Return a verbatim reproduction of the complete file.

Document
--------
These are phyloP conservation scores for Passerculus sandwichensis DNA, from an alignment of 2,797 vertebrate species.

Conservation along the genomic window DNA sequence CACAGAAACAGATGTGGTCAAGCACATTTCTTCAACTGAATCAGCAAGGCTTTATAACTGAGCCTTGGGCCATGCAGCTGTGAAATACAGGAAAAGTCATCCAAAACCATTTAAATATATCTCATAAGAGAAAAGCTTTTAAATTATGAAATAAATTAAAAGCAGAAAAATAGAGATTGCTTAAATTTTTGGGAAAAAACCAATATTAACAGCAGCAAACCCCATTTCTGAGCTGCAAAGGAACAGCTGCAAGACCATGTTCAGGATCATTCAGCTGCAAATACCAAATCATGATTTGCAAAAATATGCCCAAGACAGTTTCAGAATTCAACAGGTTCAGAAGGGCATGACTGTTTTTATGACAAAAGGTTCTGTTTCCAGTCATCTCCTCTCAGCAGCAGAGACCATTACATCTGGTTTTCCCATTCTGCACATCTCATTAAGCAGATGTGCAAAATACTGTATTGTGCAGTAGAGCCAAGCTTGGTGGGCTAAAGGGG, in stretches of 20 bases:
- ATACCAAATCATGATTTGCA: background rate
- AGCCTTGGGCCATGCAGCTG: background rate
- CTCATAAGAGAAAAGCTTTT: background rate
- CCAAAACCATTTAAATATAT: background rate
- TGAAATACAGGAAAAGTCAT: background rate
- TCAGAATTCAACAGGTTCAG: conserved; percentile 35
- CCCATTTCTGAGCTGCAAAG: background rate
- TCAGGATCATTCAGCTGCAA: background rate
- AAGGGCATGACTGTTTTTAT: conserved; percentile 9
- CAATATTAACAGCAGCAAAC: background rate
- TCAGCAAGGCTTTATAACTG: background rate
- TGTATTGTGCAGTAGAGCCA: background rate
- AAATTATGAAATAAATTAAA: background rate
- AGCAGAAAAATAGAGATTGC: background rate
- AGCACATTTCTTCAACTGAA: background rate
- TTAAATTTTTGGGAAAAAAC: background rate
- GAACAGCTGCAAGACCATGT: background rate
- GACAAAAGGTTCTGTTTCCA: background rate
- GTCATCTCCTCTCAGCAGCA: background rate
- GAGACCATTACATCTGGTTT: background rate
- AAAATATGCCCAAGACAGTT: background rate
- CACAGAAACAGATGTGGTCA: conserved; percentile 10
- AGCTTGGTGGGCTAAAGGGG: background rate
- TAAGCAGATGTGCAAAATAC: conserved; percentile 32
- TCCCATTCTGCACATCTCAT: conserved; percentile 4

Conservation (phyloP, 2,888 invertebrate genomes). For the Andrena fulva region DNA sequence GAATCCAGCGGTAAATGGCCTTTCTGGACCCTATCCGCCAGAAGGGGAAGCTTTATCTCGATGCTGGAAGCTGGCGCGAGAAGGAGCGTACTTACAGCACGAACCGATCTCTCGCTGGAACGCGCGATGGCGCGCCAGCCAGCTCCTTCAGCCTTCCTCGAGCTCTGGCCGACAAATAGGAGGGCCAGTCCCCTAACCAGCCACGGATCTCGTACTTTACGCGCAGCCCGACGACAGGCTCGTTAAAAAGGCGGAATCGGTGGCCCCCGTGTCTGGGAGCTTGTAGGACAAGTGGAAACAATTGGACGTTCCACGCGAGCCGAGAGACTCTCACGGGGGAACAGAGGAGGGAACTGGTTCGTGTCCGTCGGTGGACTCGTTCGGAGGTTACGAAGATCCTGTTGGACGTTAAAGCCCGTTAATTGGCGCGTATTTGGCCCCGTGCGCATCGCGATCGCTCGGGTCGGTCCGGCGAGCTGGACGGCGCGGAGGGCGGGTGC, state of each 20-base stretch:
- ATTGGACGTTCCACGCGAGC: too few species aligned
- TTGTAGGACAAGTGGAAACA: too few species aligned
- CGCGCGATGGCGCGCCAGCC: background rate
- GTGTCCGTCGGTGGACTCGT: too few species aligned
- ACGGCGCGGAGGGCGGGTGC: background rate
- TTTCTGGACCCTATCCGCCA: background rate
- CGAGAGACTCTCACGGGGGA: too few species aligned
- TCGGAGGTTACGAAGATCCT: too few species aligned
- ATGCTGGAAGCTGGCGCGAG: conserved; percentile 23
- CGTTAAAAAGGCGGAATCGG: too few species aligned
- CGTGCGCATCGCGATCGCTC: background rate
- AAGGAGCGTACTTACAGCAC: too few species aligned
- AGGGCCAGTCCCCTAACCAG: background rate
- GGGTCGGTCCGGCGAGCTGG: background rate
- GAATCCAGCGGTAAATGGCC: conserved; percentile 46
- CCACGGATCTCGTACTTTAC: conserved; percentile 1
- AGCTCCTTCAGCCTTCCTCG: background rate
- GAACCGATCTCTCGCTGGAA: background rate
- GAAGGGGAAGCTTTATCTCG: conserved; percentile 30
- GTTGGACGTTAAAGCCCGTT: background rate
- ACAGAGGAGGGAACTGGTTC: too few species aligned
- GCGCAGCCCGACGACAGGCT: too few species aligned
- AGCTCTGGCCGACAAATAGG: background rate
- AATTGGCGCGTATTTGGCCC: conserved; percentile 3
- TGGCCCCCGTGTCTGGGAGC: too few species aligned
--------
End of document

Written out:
These are phyloP conservation scores for Passerculus sandwichensis DNA, from an alignment of 2,797 vertebrate species.

Conservation along the genomic window DNA sequence CACAGAAACAGATGTGGTCAAGCACATTTCTTCAACTGAATCAGCAAGGCTTTATAACTGAGCCTTGGGCCATGCAGCTGTGAAATACAGGAAAAGTCATCCAAAACCATTTAAATATATCTCATAAGAGAAAAGCTTTTAAATTATGAAATAAATTAAAAGCAGAAAAATAGAGATTGCTTAAATTTTTGGGAAAAAACCAATATTAACAGCAGCAAACCCCATTTCTGAGCTGCAAAGGAACAGCTGCAAGACCATGTTCAGGATCATTCAGCTGCAAATACCAAATCATGATTTGCAAAAATATGCCCAAGACAGTTTCAGAATTCAACAGGTTCAGAAGGGCATGACTGTTTTTATGACAAAAGGTTCTGTTTCCAGTCATCTCCTCTCAGCAGCAGAGACCATTACATCTGGTTTTCCCATTCTGCACATCTCATTAAGCAGATGTGCAAAATACTGTATTGTGCAGTAGAGCCAAGCTTGGTGGGCTAAAGGGG, in stretches of 20 bases:
- ATACCAAATCATGATTTGCA: background rate
- AGCCTTGGGCCATGCAGCTG: background rate
- CTCATAAGAGAAAAGCTTTT: background rate
- CCAAAACCATTTAAATATAT: background rate
- TGAAATACAGGAAAAGTCAT: background rate
- TCAGAATTCAACAGGTTCAG: conserved; percentile 35
- CCCATTTCTGAGCTGCAAAG: background rate
- TCAGGATCATTCAGCTGCAA: background rate
- AAGGGCATGACTGTTTTTAT: conserved; percentile 9
- CAATATTAACAGCAGCAAAC: background rate
- TCAGCAAGGCTTTATAACTG: background rate
- TGTATTGTGCAGTAGAGCCA: background rate
- AAATTATGAAATAAATTAAA: background rate
- AGCAGAAAAATAGAGATTGC: background rate
- AGCACATTTCTTCAACTGAA: background rate
- TTAAATTTTTGGGAAAAAAC: background rate
- GAACAGCTGCAAGACCATGT: background rate
- GACAAAAGGTTCTGTTTCCA: background rate
- GTCATCTCCTCTCAGCAGCA: background rate
- GAGACCATTACATCTGGTTT: background rate
- AAAATATGCCCAAGACAGTT: background rate
- CACAGAAACAGATGTGGTCA: conserved; percentile 10
- AGCTTGGTGGGCTAAAGGGG: background rate
- TAAGCAGATGTGCAAAATAC: conserved; percentile 32
- TCCCATTCTGCACATCTCAT: conserved; percentile 4

Conservation (phyloP, 2,888 invertebrate genomes). For the Andrena fulva region DNA sequence GAATCCAGCGGTAAATGGCCTTTCTGGACCCTATCCGCCAGAAGGGGAAGCTTTATCTCGATGCTGGAAGCTGGCGCGAGAAGGAGCGTACTTACAGCACGAACCGATCTCTCGCTGGAACGCGCGATGGCGCGCCAGCCAGCTCCTTCAGCCTTCCTCGAGCTCTGGCCGACAAATAGGAGGGCCAGTCCCCTAACCAGCCACGGATCTCGTACTTTACGCGCAGCCCGACGACAGGCTCGTTAAAAAGGCGGAATCGGTGGCCCCCGTGTCTGGGAGCTTGTAGGACAAGTGGAAACAATTGGACGTTCCACGCGAGCCGAGAGACTCTCACGGGGGAACAGAGGAGGGAACTGGTTCGTGTCCGTCGGTGGACTCGTTCGGAGGTTACGAAGATCCTGTTGGACGTTAAAGCCCGTTAATTGGCGCGTATTTGGCCCCGTGCGCATCGCGATCGCTCGGGTCGGTCCGGCGAGCTGGACGGCGCGGAGGGCGGGTGC, state of each 20-base stretch:
- ATTGGACGTTCCACGCGAGC: too few species aligned
- TTGTAGGACAAGTGGAAACA: too few species aligned
- CGCGCGATGGCGCGCCAGCC: background rate
- GTGTCCGTCGGTGGACTCGT: too few species aligned
- ACGGCGCGGAGGGCGGGTGC: background rate
- TTTCTGGACCCTATCCGCCA: background rate
- CGAGAGACTCTCACGGGGGA: too few species aligned
- TCGGAGGTTACGAAGATCCT: too few species aligned
- ATGCTGGAAGCTGGCGCGAG: conserved; percentile 23
- CGTTAAAAAGGCGGAATCGG: too few species aligned
- CGTGCGCATCGCGATCGCTC: background rate
- AAGGAGCGTACTTACAGCAC: too few species aligned
- AGGGCCAGTCCCCTAACCAG: background rate
- GGGTCGGTCCGGCGAGCTGG: background rate
- GAATCCAGCGGTAAATGGCC: conserved; percentile 46
- CCACGGATCTCGTACTTTAC: conserved; percentile 1
- AGCTCCTTCAGCCTTCCTCG: background rate
- GAACCGATCTCTCGCTGGAA: background rate
- GAAGGGGAAGCTTTATCTCG: conserved; percentile 30
- GTTGGACGTTAAAGCCCGTT: background rate
- ACAGAGGAGGGAACTGGTTC: too few species aligned
- GCGCAGCCCGACGACAGGCT: too few species aligned
- AGCTCTGGCCGACAAATAGG: background rate
- AATTGGCGCGTATTTGGCCC: conserved; percentile 3
- TGGCCCCCGTGTCTGGGAGC: too few species aligned